Clinical Trials

It is an exciting time in Huntington’s research with studies being conducted around the world to try and find ways to slow down and even reverse the impacts of the disease.

Clinical trials are a vital part of these efforts, allowing researchers the opportunity to test new drugs and treatments with volunteers in a controlled environment.

These staged trials ensure that any new medical interventions work as intended, are safe and have no harmful side effects.

It is only after the successful completion of clinical trials that companies can seek approval to market and sell a new drug or treatment.

On this page we will post the latest information available on the progress of major trials and opportunities for people who have HD to get involved.

Q and A: Find out more about clinical trials and what’s involved for participants.

You can also search for clinical trials in Australia and worldwide.

 

GENERATION HD1 clinical trial

 

The largest and most important HD clinical trial taking place right now is Roche’s GENERATION HD1.

This phase III trial involves almost 800 people in 18 countries with Huntington’s who are showing the early symptoms of the disease.

A phase III trial is the last stage before a drug can be submitted to regulatory authorities for approval to be sold and distributed.

In Australia the trial sites are Westmead Hospital in Sydney and the Royal Melbourne Hospital in Melbourne.

The DNA-based drug being tested is called Tominersen and aims to reduce the production of the mutant Huntingtin protein which causes the brain damage that people with HD experience.

Recruitment for the trial was completed in April 2020. Participants in the 25 month trial are receiving the drug either once every two months or once every four months via a spinal injection. Half the participants receive a placebo (dummy drug).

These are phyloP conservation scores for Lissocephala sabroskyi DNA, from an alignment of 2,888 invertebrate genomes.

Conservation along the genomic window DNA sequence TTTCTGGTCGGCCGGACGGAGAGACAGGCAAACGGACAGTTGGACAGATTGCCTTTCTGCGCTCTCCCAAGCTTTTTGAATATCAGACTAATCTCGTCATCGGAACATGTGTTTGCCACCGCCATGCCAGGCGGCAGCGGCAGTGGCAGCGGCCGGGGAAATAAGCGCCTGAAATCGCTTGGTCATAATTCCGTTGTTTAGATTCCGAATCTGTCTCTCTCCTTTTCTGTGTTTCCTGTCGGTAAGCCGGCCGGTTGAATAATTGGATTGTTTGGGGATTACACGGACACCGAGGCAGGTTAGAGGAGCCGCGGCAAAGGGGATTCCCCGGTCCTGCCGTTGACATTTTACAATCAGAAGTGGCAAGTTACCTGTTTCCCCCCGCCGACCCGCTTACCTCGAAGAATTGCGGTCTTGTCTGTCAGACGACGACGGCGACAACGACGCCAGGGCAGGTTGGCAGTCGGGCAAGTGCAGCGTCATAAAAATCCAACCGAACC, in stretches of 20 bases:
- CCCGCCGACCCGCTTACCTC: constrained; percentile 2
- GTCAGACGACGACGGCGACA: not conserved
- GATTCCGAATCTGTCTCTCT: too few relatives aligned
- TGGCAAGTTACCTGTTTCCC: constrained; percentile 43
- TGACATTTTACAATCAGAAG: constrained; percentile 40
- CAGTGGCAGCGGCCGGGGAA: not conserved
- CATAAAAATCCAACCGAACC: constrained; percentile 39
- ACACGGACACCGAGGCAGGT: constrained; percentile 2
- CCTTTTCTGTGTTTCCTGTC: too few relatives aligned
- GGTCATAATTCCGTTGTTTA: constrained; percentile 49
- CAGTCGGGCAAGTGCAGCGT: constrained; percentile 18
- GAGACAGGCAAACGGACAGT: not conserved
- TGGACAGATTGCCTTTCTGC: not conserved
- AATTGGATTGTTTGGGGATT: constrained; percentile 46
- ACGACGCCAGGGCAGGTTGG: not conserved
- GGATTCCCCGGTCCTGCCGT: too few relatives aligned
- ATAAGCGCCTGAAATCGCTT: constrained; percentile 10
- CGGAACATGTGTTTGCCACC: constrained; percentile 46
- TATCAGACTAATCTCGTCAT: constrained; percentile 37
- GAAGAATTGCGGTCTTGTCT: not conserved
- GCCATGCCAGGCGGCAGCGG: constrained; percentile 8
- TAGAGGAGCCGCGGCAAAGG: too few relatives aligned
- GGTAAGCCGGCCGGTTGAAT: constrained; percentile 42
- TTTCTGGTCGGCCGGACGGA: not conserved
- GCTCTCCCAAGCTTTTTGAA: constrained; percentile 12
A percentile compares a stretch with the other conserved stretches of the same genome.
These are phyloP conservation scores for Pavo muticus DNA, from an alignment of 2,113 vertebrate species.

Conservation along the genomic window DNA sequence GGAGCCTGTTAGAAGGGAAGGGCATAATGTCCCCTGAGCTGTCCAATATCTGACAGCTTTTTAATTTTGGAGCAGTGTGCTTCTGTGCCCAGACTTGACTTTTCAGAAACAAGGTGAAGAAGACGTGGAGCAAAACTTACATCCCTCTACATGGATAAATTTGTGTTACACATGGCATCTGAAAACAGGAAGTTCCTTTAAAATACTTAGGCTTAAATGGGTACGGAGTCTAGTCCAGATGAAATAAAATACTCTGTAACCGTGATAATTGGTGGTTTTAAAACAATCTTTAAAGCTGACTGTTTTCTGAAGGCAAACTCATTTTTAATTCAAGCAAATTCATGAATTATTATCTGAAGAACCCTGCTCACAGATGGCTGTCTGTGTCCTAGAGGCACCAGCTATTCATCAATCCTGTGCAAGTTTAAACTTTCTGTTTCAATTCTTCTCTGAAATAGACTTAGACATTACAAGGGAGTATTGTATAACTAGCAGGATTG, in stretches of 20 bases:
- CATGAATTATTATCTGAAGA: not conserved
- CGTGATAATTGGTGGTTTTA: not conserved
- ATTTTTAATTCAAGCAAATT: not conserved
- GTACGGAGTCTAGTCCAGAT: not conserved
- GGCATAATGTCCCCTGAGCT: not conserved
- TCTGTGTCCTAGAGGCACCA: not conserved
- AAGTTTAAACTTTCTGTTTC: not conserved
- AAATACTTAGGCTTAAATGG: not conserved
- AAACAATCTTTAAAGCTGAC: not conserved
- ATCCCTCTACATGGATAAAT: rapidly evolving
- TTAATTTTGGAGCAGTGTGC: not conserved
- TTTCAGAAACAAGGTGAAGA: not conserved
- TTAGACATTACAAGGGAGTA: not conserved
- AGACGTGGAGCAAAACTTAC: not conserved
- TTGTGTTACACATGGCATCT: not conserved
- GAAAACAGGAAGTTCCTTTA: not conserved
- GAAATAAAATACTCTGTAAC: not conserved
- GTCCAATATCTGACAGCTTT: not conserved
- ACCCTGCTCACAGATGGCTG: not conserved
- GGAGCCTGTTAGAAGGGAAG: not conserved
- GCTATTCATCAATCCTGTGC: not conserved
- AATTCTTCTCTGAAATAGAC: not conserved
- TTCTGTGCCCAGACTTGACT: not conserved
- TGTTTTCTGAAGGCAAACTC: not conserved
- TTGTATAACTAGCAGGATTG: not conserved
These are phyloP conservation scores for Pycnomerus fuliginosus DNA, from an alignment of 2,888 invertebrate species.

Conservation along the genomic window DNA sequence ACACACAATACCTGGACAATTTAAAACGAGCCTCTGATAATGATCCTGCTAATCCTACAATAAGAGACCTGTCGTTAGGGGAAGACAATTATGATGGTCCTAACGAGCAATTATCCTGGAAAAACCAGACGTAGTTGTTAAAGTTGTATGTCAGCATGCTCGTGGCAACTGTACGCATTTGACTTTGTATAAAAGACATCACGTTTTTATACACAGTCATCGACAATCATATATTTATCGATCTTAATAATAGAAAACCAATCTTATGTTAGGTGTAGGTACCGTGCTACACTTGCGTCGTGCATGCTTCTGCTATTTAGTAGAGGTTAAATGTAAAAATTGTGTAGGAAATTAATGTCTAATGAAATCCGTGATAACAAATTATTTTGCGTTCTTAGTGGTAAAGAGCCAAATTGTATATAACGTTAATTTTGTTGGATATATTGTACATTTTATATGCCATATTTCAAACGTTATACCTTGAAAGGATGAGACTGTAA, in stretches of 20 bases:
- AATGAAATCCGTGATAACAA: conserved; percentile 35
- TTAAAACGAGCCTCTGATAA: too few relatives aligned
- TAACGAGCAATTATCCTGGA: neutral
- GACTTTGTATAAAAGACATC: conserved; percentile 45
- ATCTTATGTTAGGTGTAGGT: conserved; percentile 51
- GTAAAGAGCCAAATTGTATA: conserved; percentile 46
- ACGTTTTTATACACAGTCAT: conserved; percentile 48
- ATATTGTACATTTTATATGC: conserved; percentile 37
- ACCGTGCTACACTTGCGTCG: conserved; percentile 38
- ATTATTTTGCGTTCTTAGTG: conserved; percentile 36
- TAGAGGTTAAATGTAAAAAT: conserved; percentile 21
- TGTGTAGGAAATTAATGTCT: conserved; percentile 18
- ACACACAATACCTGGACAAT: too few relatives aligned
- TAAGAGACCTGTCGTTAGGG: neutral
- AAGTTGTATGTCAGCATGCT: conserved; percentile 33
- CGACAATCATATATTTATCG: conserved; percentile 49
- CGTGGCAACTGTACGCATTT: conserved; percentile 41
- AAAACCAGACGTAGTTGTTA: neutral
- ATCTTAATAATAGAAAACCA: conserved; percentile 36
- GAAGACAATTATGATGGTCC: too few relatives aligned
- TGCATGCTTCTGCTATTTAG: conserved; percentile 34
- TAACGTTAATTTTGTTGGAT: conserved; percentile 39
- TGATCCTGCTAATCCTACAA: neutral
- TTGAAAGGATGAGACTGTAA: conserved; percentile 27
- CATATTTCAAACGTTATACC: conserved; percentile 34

There is much cause for optimism around this drug due to the results of an earlier phase I/II trial involving 46 volunteers.

From that trial it was reported that there were reductions of 40 to 60 per cent in the amount of the mutant protein in the cerebrospinal fluid of participants and the drug was safe and well-tolerated.

However, it remains unclear whether reductions of the protein in the cerebrospinal fluid, which circulates along the spine and bathes the brain, means the progression of the disease has been slowed.

More work is being done to assess the impact of the drug on the cognitive, functional and motor skills of the participants.

Even though there are some disruptions due to COVID 19, findings are expected to be released sometime in 2022.

 

PRECISION-HD1 and PRECISION-HD2 trials

 

Two other exciting clinical trials that are underway right now are being conducted by biomedical company Wave Life Sciences.

The company is testing two DNA-based drugs in these phase 1b/2a trials – WVE-120102 and WVE-120101.

These drugs are designed to lower the mutant level of huntingtin protein in people who are showing the early symptoms of the disease.

The difference with the Roche trial is these drugs are designed to only reduce the mutant protein not the healthy huntingtin protein which everybody has in their body.

Due to the specific way the drugs are targeted within the DNA, only 70% of people with HD can be treated with them.

In Australia the trial sites are Westmead Hospital in Sydney, Royal Brisbane and Women’s Hospital, Royal Melbourne Hospital and the Perron Institute in Perth.

Three quarters of the participants will receive one of the drugs and the other one quarter will receive a placebo (dummy treatment).

Wave released some preliminary results from the trial of the WVE-120102 drug in December 2019.

Those results showed the drug was generally safe and well tolerated and reductions of up to 12.4% in the mutant huntingtin protein were found in the cerebrospinal fluid of volunteers.

Compared to the Roche result, that was seen as disappointing news by investors but researchers working in the HD space welcomed the result saying it was a cause for optimism and the doses of the drug tested were far lower than in the Roche trial.

Higher doses of the drug are now being tested and it is hoped results from the trial will be available late in 2020.